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Psychologists and the Surplus Approach

I noted before about the fact that historians, like McNeill use the notion of the surplus to explain how primitive societies developed economically. Their lack of modern training in economics is a blessing and they end up using at least some elements of the old classical political economy authors. This is true of physiologist and popular writer Jared Diamond (see here and here). The figure below is from the book Sex at Dawn by two psychologists,  Christopher Ryan and Cacilda Jethá.

While the book is mostly about how behavior, in particular sexual behavior but violence and war too, changed with the development of agriculture, they also introduce the role of the surplus in economic development. Note that the food surplus is what allows for social hierarchy and specialization, which is what Adam Smith would have called the division of labor. And don't forget the division of labor is the basis of the wealth of nations. They also note other mechanisms associated to the development of agriculture that play an important economic role, like increased population growth (demand) and trade networks.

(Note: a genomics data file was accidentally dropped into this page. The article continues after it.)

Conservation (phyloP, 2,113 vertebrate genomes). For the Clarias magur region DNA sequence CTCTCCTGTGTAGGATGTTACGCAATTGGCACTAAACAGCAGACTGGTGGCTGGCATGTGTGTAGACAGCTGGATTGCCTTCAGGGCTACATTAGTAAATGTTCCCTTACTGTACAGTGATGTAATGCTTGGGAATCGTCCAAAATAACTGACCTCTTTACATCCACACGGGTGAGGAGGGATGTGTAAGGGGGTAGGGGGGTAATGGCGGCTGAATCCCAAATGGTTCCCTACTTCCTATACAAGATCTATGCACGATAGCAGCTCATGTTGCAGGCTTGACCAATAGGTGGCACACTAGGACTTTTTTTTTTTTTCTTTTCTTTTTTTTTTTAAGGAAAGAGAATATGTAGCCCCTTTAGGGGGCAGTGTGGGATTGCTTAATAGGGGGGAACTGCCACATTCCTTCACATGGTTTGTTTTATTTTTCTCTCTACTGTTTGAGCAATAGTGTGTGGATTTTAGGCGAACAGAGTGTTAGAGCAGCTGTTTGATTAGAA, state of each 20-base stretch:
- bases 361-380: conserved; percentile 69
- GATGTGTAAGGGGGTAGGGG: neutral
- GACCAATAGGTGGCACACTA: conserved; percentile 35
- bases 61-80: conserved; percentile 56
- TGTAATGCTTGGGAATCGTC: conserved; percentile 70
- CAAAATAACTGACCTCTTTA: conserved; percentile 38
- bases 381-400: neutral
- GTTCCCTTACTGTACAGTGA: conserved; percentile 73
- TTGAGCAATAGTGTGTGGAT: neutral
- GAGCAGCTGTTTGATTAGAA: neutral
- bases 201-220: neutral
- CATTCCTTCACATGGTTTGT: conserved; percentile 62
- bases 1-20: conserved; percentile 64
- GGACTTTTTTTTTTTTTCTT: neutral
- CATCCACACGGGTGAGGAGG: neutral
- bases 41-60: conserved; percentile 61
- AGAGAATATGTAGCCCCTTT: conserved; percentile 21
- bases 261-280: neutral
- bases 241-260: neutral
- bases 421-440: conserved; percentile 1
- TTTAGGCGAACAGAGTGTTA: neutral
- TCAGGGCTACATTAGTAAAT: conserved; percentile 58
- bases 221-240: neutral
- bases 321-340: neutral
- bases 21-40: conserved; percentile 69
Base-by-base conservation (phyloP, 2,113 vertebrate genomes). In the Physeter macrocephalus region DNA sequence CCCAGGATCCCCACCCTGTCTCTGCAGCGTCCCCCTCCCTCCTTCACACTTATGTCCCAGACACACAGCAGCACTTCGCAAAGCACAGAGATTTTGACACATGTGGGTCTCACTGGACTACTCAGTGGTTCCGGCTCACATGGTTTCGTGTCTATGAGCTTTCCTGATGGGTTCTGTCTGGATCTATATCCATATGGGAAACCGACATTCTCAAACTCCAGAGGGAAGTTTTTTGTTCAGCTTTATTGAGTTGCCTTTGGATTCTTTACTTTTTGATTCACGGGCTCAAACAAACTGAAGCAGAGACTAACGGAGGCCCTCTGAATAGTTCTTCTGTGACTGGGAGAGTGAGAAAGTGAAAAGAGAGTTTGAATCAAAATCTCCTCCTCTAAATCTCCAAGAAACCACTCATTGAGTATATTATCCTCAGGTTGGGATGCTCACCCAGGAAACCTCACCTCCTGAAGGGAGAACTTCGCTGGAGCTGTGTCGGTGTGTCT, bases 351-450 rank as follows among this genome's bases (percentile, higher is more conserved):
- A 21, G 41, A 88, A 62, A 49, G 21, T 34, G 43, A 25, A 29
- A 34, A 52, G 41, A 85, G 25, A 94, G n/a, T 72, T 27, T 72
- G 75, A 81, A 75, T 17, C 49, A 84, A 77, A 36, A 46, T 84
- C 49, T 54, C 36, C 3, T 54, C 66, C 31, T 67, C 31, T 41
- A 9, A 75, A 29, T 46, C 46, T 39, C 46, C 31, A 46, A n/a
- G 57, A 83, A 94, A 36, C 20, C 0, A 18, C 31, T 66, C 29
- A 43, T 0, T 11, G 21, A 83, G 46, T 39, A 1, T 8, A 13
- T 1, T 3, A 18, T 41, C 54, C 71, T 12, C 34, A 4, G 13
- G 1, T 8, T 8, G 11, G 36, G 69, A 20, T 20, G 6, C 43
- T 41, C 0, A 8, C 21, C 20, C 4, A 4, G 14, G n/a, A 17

It is clear that while the preoccupation with the reproduction of the economy, which was central for the authors of the surplus approach, has disappeared from mainstream economics, is still very much alive in other branches of the social sciences.


  1. Todo bien con Jared, pero sex at dawn esta todo mal.

    1. Ni todo bien con Diamond, ni todo mal con este. Ojo, igual el punto es que incorporan la noción de excedente y la preocupación con la reproducción del sistema económico.


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